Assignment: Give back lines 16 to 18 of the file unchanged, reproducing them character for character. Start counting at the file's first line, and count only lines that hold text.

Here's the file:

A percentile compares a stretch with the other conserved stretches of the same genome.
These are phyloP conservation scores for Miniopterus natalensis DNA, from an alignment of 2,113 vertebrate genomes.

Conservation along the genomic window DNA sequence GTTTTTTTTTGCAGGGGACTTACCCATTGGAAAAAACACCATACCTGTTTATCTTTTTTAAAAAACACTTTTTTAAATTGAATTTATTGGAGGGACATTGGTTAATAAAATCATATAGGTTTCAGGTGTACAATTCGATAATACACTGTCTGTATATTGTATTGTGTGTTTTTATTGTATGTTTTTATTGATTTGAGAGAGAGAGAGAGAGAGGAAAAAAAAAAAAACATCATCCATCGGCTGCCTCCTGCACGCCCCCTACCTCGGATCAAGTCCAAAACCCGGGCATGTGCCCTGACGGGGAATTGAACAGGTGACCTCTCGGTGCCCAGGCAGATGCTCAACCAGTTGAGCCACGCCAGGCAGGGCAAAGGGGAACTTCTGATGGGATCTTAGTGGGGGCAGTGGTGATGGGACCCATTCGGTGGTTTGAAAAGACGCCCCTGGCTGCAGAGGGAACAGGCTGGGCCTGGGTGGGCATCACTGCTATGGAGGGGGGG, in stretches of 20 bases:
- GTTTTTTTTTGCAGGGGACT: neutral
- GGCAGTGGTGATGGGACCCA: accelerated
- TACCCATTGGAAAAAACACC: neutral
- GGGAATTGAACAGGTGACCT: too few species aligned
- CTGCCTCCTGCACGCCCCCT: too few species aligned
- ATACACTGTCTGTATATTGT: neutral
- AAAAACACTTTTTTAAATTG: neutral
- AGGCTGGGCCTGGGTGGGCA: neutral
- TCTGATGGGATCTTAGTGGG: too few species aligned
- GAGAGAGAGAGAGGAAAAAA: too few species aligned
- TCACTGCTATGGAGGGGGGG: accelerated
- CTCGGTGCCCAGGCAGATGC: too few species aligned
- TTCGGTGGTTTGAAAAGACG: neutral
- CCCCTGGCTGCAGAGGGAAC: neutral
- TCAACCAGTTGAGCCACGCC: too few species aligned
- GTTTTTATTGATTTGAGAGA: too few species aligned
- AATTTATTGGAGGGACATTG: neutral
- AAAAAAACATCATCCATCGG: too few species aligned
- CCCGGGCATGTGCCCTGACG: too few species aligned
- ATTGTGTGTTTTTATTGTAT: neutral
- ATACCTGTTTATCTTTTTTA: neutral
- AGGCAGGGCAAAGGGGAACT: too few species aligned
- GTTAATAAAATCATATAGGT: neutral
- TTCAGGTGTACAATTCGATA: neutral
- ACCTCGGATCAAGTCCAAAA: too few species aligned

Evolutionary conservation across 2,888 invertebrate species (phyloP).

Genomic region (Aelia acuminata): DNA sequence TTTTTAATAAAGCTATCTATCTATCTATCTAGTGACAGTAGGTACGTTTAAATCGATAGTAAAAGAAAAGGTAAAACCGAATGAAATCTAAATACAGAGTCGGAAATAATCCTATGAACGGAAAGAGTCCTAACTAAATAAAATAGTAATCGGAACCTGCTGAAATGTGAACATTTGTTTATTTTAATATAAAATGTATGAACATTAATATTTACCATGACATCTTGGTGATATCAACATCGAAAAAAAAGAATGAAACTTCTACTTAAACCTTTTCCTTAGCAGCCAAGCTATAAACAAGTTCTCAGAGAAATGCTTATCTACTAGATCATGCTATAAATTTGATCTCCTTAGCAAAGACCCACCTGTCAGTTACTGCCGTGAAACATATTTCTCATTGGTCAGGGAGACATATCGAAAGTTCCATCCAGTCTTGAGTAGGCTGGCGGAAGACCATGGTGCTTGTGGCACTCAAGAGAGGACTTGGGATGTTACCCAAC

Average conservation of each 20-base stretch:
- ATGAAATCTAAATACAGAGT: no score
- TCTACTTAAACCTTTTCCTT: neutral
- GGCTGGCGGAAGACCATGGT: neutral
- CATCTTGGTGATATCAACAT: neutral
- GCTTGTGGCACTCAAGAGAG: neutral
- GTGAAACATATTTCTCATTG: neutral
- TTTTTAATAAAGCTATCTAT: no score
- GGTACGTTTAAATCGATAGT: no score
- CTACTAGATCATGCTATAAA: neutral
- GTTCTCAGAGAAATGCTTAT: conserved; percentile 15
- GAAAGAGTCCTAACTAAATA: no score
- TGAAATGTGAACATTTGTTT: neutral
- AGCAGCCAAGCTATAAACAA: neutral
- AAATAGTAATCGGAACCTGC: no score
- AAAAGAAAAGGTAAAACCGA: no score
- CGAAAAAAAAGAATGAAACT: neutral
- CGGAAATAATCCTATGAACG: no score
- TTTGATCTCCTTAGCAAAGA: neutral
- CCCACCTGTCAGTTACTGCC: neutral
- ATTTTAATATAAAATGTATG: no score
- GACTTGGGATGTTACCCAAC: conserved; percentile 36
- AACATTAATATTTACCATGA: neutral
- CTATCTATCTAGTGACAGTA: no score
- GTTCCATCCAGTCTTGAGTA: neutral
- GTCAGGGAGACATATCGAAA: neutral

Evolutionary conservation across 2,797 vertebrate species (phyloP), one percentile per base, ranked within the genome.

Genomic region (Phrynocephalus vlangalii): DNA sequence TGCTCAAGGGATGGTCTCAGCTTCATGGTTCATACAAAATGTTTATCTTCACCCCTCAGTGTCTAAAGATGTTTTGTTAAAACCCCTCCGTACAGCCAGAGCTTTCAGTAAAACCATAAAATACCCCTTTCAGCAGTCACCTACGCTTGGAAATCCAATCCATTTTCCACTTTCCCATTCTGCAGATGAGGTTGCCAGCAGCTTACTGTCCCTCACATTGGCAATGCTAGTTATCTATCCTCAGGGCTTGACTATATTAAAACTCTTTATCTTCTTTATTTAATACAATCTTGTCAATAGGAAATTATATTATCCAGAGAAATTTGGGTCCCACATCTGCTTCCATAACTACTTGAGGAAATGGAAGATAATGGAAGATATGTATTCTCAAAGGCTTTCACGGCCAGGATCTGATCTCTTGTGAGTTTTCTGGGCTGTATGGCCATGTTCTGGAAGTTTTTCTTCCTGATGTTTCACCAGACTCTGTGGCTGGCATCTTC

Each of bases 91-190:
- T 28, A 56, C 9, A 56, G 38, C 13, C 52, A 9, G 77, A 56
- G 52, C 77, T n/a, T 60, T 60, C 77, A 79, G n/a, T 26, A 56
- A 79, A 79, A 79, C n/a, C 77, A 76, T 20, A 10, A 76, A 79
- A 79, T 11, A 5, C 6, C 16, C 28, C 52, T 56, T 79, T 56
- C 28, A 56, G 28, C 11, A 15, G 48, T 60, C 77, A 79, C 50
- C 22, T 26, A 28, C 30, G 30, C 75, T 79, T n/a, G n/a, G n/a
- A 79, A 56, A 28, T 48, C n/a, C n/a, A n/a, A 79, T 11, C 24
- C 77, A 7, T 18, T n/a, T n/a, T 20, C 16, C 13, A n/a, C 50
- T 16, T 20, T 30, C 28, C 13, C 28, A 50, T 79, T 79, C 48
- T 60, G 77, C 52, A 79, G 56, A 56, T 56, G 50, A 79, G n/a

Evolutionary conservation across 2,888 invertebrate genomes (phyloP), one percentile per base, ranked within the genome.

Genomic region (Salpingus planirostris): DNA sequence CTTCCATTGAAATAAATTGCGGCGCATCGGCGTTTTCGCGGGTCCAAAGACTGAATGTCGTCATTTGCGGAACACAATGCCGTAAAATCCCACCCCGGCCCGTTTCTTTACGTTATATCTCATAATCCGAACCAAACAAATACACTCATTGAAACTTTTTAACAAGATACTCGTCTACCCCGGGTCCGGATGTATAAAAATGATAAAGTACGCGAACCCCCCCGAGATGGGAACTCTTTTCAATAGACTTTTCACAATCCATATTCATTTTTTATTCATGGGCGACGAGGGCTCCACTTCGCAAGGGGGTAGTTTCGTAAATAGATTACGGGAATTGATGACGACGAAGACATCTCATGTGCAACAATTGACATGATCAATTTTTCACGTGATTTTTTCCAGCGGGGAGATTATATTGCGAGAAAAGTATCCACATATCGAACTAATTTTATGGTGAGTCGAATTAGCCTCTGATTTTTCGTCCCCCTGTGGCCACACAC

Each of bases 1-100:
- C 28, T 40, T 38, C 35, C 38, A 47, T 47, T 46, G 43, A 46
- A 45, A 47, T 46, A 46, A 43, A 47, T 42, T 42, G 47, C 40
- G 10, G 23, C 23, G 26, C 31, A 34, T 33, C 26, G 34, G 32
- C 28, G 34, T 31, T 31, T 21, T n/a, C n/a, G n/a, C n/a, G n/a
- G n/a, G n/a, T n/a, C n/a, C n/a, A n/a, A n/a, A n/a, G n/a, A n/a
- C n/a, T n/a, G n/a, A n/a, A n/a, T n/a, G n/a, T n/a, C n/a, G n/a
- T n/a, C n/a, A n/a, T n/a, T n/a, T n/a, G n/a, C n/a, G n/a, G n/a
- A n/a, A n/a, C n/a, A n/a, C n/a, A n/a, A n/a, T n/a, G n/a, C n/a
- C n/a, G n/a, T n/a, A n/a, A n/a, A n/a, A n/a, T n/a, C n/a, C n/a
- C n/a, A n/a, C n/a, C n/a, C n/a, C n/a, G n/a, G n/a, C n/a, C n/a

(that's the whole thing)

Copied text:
- TTCGGTGGTTTGAAAAGACG: neutral
- CCCCTGGCTGCAGAGGGAAC: neutral
- TCAACCAGTTGAGCCACGCC: too few species aligned